Almost half of parents haven't spoken to their children about mental health because it's 'not an issue'

A further fifth of parents don't know what to say to their childrena about the topic

Kashmira Gander
Monday 30 November 2015 14:11 GMT
A new campaign is attempting to tackle the stigma of mental health
A new campaign is attempting to tackle the stigma of mental health (Jeff J Mitchell/Getty Images)

Almost half of parents in England have never spoken to their children about mental health because they think it is "not something they need to discuss", a new study has revealed.

This is despite the fact that one in ten young people – or three in every classroom - will experience a mental health problem, according to a study released to launch a campaign aimed at helping parents open up about such conditions.

The survey conducted by Opinion Matters for the Time to Change campaign found that 55 per cent of parents had raised the issue of mental health with their children. A further 45 per cent explained that the did noy feel that it was an issue they needed to discuss.

Highlighting the stigma which continues to surround mental health issues, a fifth said they did not know what to say to their children.

As part of the campaign, Time to Change built on existing work with young people to produce two new adverts aimed at encouraging dialogue between 14 to 18-year-olds and their parents, as well as to stopping judgement of those with mental health problems.

One advert, shown below, features a piece by spoken word artist Suli Breaks.

As part of the Government-funded campaign, the charity YoungMinds will work in 60 schools across six areas in England to educate young people and their parents about mental health conditions.

Daniela Beck, 19, started to experience mental health problems when she was just 12 years old and said that some of her friends dismissed her illness as "attention seeking".

"They would say things like, ‘why are you crying? Nothing is wrong with you. You’re such a drama queen.’ Comments like this made me feel even more isolated.

"I felt so different from everybody else, and comments like this just made me feel worse. I was already so confused by how I felt, but people’s reactions made it seem like my feelings weren’t valid and something I should feel guilty for.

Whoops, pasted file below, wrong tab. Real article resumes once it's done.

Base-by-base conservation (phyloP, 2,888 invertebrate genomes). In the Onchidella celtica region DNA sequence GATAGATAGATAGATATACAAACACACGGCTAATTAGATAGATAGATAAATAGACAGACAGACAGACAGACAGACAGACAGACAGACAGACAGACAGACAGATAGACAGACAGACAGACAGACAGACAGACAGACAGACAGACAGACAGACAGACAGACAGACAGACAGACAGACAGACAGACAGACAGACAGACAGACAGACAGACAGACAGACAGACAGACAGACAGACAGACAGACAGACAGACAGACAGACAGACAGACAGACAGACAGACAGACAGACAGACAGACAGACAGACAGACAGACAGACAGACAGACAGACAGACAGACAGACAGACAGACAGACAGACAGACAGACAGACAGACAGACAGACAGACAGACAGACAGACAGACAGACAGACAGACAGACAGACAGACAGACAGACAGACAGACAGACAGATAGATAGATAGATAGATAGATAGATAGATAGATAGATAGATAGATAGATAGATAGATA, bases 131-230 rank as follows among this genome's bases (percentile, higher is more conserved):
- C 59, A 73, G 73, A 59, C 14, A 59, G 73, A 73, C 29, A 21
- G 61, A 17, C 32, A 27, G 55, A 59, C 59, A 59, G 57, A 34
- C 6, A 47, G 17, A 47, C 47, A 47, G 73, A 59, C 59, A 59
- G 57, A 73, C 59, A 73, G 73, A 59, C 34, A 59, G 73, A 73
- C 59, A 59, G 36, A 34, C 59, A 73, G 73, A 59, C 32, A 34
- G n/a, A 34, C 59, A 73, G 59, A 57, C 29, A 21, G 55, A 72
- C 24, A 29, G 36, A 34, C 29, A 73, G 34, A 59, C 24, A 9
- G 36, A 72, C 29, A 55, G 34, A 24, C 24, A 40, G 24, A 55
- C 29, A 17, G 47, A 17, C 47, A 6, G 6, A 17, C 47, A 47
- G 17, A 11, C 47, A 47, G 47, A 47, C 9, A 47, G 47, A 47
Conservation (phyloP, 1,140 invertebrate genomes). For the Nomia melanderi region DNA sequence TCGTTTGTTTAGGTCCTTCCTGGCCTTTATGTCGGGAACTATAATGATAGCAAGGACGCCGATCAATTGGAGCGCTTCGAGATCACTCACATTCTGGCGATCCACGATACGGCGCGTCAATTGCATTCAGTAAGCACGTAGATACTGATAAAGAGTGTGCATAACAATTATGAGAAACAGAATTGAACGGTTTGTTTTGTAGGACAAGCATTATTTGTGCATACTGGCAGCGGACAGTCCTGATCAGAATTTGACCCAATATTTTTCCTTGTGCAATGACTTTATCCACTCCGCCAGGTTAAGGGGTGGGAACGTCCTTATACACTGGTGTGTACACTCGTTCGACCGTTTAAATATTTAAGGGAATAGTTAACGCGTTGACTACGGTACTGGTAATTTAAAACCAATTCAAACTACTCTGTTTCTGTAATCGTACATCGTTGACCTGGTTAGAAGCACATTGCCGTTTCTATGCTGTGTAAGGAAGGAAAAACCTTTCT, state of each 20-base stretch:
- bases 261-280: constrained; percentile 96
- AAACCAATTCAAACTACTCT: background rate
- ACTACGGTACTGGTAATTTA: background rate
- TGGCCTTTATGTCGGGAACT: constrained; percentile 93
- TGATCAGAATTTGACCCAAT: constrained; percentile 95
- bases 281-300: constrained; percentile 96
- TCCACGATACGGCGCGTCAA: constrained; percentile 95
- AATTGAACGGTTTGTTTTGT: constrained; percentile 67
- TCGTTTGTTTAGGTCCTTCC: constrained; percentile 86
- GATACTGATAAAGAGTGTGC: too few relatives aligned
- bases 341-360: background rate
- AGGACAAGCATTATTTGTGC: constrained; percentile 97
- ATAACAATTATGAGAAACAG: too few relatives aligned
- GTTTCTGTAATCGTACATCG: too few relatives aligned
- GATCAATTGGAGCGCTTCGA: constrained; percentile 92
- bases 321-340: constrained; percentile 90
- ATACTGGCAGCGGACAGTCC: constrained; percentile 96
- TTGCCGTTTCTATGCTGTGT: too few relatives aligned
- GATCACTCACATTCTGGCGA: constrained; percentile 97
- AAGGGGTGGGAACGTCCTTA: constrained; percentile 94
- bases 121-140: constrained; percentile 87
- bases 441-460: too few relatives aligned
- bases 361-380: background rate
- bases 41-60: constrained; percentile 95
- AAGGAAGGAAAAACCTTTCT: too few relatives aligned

She urged that "simply listening and not judging" is the key to being there for someone with a mental health problem.

"There isn’t any expectation of you to solve or change anything, but giving your friend space to talk, without a fear of being judged, can make a massive impact."

Sue Baker, Director of Time to Change, said: "This has to be the generation for change. Mental health problems are a common experience for three children in every classroom. Recent research has also shown that more than two-thirds of headteachers were worried about their pupils’ mental health.

"Sadly, the stigma experienced as a result stops young people from doing everyday things such as going out with friends, attending school and having relationships. A quarter have also told us that stigma has made them want to give up on life.

"This campaign has to challenge that perception and help parents to be "conversation ready", as well as encourage young people to avoid being judgemental of their peers."

The study follows figures collated by the children's charity NSPCC which show that children in some parts of the country must wait six months before they are assess for mental health conditions.

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